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Automatic annotation of head velocity and acceleration in Anvil
Bart Jongejan
Proceedings of the Eighth International Conference on Language Resources and Evaluation (LREC'12)

We describe an automatic face tracker plugin for the ANVIL annotation tool. The face tracker produces data for velocity and for acceleration in two dimensions. We compare annotations generated by the face tracking algorithm with independently made manual annotations for head movements. The annotations are a useful supplement to manual annotations and may help human annotators to quickly and reliably determine onset of head movements and to suggest which kind of head movement is taking place.


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Incorporating Speech Synthesis in the Development of a Mobile Platform for e-learning.
Justus Roux | Pieter Scholtz | Daleen Klop | Claus Povlsen | Bart Jongejan | Asta Magnusdottir
Proceedings of the Seventh International Conference on Language Resources and Evaluation (LREC'10)

This presentation and accompanying demonstration focuses on the development of a mobile platform for e-learning purposes with enhanced text-to-speech capabilities. It reports on an international consortium project entitled Mobile E-learning for Africa (MELFA), which includes a reading and literacy training component, particularly focusing on an African language, isiXhosa. The high penetration rate of mobile phones within the African continent has created new opportunities for delivering various kinds of information, including e-learning material to communities that have not had appropriate infrastructures. Aspects of the mobile platform development are described paying attention to basic functionalities of the user interface, as well as to the underlying web technologies involved. Some of the main features of the literacy training module are described, such as grapheme-sound correspondence, syllabification-sound relationships, varying tempo of presentation. A particular point is made for using HMM (HTS) synthesis in this case, as it seems to be very appropriate for less resourced languages.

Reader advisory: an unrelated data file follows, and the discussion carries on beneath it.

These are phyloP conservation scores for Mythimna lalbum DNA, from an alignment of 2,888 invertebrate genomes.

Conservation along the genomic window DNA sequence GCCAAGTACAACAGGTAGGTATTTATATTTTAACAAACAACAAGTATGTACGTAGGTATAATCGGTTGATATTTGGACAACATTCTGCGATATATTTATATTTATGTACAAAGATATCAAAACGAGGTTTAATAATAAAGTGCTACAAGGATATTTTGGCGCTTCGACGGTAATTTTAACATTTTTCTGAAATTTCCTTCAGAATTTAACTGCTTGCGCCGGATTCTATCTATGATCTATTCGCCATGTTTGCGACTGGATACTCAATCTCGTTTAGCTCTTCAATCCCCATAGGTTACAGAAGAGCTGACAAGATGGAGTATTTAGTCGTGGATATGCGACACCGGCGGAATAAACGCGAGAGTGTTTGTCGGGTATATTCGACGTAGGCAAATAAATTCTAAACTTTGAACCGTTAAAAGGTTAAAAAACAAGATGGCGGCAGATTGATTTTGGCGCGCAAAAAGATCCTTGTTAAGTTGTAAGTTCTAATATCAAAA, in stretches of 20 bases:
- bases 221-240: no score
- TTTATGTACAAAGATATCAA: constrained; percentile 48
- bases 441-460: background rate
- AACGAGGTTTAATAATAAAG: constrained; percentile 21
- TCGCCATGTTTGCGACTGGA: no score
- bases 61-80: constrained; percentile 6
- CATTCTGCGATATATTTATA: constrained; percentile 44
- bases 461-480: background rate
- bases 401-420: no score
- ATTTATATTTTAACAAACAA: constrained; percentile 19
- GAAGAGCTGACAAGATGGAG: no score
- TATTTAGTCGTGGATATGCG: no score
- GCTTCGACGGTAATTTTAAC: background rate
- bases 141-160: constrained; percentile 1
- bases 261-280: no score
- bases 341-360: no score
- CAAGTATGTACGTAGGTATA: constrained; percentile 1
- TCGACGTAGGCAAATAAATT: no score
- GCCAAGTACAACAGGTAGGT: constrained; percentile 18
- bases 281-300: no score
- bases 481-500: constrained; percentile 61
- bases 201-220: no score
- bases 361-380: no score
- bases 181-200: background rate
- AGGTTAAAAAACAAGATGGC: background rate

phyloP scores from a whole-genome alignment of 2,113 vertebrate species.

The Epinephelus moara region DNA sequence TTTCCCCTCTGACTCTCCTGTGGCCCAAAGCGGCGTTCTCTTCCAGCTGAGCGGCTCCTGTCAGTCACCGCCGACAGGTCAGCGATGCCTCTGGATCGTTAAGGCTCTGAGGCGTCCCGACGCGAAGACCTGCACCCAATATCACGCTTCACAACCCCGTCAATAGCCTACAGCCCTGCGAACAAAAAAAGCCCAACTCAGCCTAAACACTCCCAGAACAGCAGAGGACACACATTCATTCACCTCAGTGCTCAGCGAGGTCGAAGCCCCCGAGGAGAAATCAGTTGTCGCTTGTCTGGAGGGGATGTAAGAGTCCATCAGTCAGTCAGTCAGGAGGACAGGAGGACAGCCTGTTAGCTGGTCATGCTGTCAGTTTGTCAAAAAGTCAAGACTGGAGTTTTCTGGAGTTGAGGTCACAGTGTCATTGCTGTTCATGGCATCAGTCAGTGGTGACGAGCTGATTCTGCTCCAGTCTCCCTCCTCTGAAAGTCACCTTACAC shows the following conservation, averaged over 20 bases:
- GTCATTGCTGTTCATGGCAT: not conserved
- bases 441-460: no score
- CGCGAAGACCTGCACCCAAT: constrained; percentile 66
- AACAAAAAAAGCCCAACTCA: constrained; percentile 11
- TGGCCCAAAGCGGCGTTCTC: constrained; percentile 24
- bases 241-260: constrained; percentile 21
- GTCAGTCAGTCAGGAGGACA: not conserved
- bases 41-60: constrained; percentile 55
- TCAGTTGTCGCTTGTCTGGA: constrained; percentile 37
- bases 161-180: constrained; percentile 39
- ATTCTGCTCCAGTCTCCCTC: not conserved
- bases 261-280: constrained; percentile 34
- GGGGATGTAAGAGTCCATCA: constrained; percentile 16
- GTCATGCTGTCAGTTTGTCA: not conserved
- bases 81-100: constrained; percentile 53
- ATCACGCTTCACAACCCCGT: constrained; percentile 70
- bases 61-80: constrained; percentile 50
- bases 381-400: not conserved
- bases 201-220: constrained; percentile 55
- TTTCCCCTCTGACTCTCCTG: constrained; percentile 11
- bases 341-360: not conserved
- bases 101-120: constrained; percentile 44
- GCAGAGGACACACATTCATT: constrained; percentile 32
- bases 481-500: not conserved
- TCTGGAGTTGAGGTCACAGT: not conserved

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Automatic training of lemmatization rules that handle morphological changes in pre-, in- and suffixes alike
Bart Jongejan | Hercules Dalianis
Proceedings of the Joint Conference of the 47th Annual Meeting of the ACL and the 4th International Joint Conference on Natural Language Processing of the AFNLP


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Experiments to Investigate the Connection between Case Distribution and Topical Relevance of Search Terms in an Information Retrieval Setting
Jussi Karlgren | Hercules Dalianis | Bart Jongejan
Proceedings of the Sixth International Conference on Language Resources and Evaluation (LREC'08)